A floral design can be simple and minimal yet still be bold and have striking visual impact as well. To create this dramatic linear design, Teacher Marisa Perring AIFD demonstrates a step-by-step process that expands upon the elements and principles of floral design and utilizes some unique design mechanics too.
Materials: A contemporary low rectangular container, Oasis midnight foam if available (it blends into the color of the container, which lessens the need to cover mechanics), 22 gauge wire, two amazing anthuriums, and a variety of other floral materials from which to choose. Teacher Marisa selects Black Baccara roses, fatsia leaves, lily grass, boxwood, and curly willow to complement her amazing anthuriums.
To embrace negative space in the container, use one third (1/3) brick of Oasis midnight foam and place it asymmetrically on one side to support the form of the design. Bend the curly willow and use it to wedge the foam into place on one end of the container. The curly willow provides an alternate mechanic that stabilizes the foam, and demonstrates a creative technique that builds interest in the design
The amazing anthuriums are the most dominant feature, and they become a strong focal in the design. To highlight their beauty, keep them at full length to create scale and maximum visual impact. Group the flowers together and shadow their placements, following their natural curve to create a strong defined line.
Layer one small and one medium fatsia leaf in the left corner to create some visual weight that balances against the anthuriums.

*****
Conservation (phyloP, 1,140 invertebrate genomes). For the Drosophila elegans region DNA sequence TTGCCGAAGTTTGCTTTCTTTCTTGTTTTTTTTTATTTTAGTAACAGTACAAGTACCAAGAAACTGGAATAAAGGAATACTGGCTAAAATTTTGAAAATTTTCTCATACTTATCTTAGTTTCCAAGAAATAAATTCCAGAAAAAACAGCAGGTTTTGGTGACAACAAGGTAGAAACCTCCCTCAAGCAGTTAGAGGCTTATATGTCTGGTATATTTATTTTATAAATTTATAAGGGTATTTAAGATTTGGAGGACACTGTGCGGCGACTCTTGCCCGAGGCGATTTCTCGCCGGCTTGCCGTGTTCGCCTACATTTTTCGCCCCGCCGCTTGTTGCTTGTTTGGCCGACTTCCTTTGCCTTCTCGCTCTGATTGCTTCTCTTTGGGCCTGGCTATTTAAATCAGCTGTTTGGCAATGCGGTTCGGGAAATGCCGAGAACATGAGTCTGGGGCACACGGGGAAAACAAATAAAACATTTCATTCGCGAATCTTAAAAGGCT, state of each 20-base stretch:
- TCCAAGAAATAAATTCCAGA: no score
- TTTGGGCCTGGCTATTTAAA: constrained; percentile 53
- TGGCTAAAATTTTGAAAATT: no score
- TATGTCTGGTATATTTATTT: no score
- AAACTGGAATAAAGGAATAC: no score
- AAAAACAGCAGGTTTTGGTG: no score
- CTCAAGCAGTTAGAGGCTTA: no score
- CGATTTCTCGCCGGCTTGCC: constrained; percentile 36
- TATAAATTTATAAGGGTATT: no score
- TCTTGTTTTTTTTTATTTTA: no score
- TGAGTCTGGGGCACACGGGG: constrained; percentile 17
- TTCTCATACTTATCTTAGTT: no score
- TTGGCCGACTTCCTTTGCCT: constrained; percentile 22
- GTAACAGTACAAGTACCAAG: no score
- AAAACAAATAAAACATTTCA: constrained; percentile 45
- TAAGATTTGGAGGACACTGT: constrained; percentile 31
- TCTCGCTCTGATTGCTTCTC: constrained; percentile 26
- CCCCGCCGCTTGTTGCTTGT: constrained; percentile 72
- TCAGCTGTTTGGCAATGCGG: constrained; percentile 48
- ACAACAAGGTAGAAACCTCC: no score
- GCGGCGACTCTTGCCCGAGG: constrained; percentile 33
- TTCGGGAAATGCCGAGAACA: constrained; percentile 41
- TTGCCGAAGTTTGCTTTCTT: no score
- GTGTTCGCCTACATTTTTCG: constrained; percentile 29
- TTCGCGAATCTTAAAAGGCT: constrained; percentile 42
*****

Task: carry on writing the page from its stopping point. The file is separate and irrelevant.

Keep that wonderful mechanic of curly willow with negative space visible on the lower right side. Add one more fatsia leaf towards the back for even more balance in the design, and to draw the eye all the way through to the other side.
Basing the Black Baccara roses works beautifully. Terrace the roses from front to back to create line, depth and movement in the design.
The Black Baccara roses have a deep color density that unifies the red hue from top to bottom in the design, and they add additional visual weight to counterbalance the anthuriums.
Prepare the lily grass for insertion. Use a 22 gauge wire to secure the ends of the lily grass into the foam. The hair pin technique works well for this process. The clutch wrap is another technique that can be used when inserting multiple strands of grass because it keeps their placements neat and tidy.
The final step is to cover the mechanics, and using lily grass is an interesting way to do that. Add a couple of lily grass loops to the back of the container for dynamic line. A few more loops placed naturally on the right side will help unify the design. Extra lily grass spaced throughout adds even more line, balance, rhythm, and scale. A few buds from the roses add contrast, and the boxwood brings texture to the finished design.